“What I want folks to understand is that I may not have everything that you have, and I may come from a different place, but that’s no reason for you still not to have high expectations, and that’s no reason for you not to challenge me to learn, and that’s no reason not to give me every opportunity that I would have in another school,” she says.


Knight-Burney came to Harrisburg by a circuitous route. The daughter of a teacher and a truck driver in Ft. Myers, Fla., getting bused to a “warm, caring” integrated school. Winner of a prestigious Golden Apple award, Florida’s highest honor for teachers. Administrator at schools around Cambridge, Mass., including one where a student-led campaign to boot a 19th-Century scientist and racist from the school’s name stirred controversy and created headlines.

“I think of my life as being a bridge builder, trying to make positive things happen, make things happen in a way that someone, somewhere can benefit from and bridge to possibilities,” she says.


In her first years in Harrisburg, as assistant superintendent, Knight-Burney supervised social workers and counselors for the first time. She had no social work background, but they helped her get to know the community, and she now sees “God’s master plan at work.”


“Sometimes, you don’t know the reason why, and we’re so shortsighted that we can only see what’s right in front of us, but His plan is much, much larger than that,” she says. “And sometimes, if we did know, we’d mess it up anyway.”


As superintendent, Knight-Burney has led adoption of a standards-based curriculum, established learning academies and enhanced teacher professional development, even while she grapples with the challenges of educating students in a district where test scores are stubbornly low.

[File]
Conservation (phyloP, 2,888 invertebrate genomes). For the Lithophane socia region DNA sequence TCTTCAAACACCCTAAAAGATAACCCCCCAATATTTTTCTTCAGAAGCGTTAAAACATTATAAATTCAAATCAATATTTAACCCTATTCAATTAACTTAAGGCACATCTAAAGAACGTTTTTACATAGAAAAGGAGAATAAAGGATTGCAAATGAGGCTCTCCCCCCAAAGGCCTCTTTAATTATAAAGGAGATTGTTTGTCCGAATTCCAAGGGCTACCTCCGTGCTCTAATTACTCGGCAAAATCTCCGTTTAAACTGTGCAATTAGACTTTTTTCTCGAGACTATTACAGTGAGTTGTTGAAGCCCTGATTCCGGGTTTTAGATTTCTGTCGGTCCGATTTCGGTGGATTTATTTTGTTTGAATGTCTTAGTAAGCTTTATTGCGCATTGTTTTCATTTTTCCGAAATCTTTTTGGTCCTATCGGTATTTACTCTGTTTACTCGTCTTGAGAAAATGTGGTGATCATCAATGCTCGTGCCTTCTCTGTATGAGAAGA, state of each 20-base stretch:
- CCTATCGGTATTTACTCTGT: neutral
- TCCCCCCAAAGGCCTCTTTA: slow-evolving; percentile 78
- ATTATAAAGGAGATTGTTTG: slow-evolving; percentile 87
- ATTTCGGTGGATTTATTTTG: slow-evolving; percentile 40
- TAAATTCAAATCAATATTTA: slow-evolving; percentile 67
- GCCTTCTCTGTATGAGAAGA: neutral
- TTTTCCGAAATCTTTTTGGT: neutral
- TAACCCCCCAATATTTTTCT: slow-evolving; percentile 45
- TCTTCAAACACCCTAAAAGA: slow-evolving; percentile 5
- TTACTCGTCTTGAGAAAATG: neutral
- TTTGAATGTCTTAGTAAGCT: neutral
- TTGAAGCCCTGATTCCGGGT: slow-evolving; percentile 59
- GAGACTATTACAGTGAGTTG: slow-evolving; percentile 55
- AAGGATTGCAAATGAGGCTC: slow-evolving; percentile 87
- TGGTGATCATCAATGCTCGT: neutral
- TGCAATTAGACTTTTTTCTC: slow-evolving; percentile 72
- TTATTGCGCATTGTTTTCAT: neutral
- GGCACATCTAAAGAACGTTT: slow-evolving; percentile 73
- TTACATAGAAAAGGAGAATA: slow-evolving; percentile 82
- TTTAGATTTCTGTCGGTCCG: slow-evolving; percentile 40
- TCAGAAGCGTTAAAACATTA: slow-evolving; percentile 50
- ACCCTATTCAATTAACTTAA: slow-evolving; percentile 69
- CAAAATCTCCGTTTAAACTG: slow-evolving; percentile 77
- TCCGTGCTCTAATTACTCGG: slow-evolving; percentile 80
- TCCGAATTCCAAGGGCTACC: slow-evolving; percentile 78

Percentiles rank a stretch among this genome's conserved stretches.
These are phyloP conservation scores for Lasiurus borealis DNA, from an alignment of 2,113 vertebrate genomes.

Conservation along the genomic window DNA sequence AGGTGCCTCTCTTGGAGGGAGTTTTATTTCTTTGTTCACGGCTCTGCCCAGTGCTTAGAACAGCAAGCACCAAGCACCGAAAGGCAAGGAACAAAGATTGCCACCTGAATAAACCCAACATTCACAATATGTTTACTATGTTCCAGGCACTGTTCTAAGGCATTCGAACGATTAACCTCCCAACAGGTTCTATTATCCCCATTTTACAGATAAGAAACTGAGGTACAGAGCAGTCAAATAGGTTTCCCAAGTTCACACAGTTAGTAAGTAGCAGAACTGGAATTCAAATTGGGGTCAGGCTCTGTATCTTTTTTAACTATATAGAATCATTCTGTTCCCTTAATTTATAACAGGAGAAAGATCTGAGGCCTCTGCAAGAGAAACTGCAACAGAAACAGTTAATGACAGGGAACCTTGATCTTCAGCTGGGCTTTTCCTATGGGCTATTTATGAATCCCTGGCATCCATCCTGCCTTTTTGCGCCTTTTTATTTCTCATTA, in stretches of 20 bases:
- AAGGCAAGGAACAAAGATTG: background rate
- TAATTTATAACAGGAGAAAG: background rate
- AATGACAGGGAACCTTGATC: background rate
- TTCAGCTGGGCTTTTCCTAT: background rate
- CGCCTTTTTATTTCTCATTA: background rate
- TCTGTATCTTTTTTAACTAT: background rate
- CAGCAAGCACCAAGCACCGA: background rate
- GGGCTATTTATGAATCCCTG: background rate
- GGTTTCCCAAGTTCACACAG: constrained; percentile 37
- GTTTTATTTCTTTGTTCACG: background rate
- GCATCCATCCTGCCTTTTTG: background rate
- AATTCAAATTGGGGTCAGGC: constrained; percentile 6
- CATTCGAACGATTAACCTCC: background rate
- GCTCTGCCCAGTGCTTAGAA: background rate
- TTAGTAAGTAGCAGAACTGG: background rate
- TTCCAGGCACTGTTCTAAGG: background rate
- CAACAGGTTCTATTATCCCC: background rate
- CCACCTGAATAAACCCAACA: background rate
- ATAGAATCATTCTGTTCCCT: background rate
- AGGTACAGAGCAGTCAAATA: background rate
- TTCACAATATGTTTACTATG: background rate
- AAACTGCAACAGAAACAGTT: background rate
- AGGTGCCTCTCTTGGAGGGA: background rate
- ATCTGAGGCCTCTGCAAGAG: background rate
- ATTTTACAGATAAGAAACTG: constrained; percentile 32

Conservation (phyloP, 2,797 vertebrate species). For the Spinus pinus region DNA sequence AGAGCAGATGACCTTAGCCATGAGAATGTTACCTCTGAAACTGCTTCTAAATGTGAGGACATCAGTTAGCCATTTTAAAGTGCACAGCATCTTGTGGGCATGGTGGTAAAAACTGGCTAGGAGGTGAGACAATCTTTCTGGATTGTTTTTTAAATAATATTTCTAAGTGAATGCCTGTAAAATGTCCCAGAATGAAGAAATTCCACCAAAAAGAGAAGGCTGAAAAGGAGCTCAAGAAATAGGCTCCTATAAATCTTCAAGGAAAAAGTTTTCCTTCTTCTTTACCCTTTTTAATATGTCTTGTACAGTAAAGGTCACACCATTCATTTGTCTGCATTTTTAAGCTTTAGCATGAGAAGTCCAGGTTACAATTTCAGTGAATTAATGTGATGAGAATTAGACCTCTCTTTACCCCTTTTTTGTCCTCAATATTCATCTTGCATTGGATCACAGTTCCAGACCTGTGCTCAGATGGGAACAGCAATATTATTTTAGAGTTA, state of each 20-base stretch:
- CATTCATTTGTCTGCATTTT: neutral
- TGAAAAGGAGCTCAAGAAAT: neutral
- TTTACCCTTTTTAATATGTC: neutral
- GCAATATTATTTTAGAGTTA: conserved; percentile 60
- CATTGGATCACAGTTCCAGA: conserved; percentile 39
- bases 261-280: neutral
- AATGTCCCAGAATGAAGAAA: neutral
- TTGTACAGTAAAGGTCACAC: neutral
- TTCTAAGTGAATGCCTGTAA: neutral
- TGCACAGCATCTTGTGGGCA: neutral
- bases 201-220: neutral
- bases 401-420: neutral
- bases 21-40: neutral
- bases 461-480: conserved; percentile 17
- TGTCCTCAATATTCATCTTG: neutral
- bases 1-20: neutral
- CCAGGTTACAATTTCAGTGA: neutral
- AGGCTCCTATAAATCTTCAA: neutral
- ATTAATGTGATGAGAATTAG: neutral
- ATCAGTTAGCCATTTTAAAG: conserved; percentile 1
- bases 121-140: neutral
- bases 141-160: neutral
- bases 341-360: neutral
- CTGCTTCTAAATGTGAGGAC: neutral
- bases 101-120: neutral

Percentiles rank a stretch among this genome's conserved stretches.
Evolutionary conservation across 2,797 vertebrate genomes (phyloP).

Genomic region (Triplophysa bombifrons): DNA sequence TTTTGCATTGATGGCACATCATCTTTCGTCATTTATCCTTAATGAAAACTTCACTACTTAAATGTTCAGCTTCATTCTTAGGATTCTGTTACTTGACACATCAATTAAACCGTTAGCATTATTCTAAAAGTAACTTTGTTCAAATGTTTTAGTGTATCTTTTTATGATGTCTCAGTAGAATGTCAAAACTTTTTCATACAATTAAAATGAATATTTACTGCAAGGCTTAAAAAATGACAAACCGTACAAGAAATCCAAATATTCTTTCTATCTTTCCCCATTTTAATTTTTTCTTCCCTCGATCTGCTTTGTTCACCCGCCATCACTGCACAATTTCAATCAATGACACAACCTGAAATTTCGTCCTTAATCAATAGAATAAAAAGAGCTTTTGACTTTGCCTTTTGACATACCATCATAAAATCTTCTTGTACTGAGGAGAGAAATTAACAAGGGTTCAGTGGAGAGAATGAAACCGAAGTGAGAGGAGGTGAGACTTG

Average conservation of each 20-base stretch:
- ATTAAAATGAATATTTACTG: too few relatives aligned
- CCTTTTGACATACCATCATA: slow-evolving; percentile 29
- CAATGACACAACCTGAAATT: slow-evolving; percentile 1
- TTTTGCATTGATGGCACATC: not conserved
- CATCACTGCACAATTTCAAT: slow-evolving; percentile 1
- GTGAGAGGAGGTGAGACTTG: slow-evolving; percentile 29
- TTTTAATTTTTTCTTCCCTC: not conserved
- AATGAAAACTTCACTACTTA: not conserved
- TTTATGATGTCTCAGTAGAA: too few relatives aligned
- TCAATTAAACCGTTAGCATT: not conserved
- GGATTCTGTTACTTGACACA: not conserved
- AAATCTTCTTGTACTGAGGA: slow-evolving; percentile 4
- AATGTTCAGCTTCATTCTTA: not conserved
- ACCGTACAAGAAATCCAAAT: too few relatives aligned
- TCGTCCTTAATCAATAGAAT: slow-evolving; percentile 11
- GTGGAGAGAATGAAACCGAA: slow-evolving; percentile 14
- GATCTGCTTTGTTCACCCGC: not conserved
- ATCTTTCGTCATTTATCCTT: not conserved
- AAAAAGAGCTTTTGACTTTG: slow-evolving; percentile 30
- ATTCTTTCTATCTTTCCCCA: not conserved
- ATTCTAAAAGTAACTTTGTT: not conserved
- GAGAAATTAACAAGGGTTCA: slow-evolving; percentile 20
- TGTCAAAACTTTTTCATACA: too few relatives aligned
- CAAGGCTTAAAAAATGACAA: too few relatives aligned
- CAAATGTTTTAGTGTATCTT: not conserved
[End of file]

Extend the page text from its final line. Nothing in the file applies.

Knight-Burney strives for stability and community involvement to turn the ship around. She has worked with state lawmakers and officials to shape education policy. She is active in community service projects. Sundays, she is in church all day. She is mom to a 14-year-old daughter who, Knight-Burney notes, “keeps me centered. I get crazy ideas, and she says, ‘Mom, do you really think that’s the best decision, and have you prayed about it?’”


Through it all, she is focused on elevating prospects for students who are “hungry to learn.”

“They’re hungry to know. We have just got to figure out the right tools to give our students and raise that bar and work with them where they are and bring them up. That’s what we try to instill every day.”



Tom Peifer, Coach, Red Land Little League Team

What’s the coolest thing about taking a bunch of exuberant 12-year-olds from tiny Lewisberry right up to the cusp of a Little League Baseball world championship?

“The people who don’t follow sports that much but who come up to me and say, ‘I never even watch baseball, but I watched every game,’” says Tom Peifer.


Before the summer of 2015, Peifer was a typical dad, raising a family, coaching sports, working his job. By summer’s end, he was known as the coach of the Red Land Little League U.S. champs, unbeaten until the final bout against Japan in the Little League World Series.


He has a good sense of why the team captivated so many people, sports fans or not.


“It’s the innocence of the boys,” he says. “Them having fun. Everybody knows they’re not getting paid. They’re just doing it for the love of baseball and being around their teammates.”

Peifer knows about championships, having played on Red Land High School’s 1990 state championship baseball team. He started coaching the Red Land team when his son, Kaden Peifer, started playing.


For the most part, the boys who won the U.S. championship are the same who’ve been playing together since they were 7 or 8 years old, Peifer says. He and his coaching team try to instill that “there’s a right way” to do things, but more important was the work the boys put in “when nobody’s watching, when they’re in the winter and going to work out.”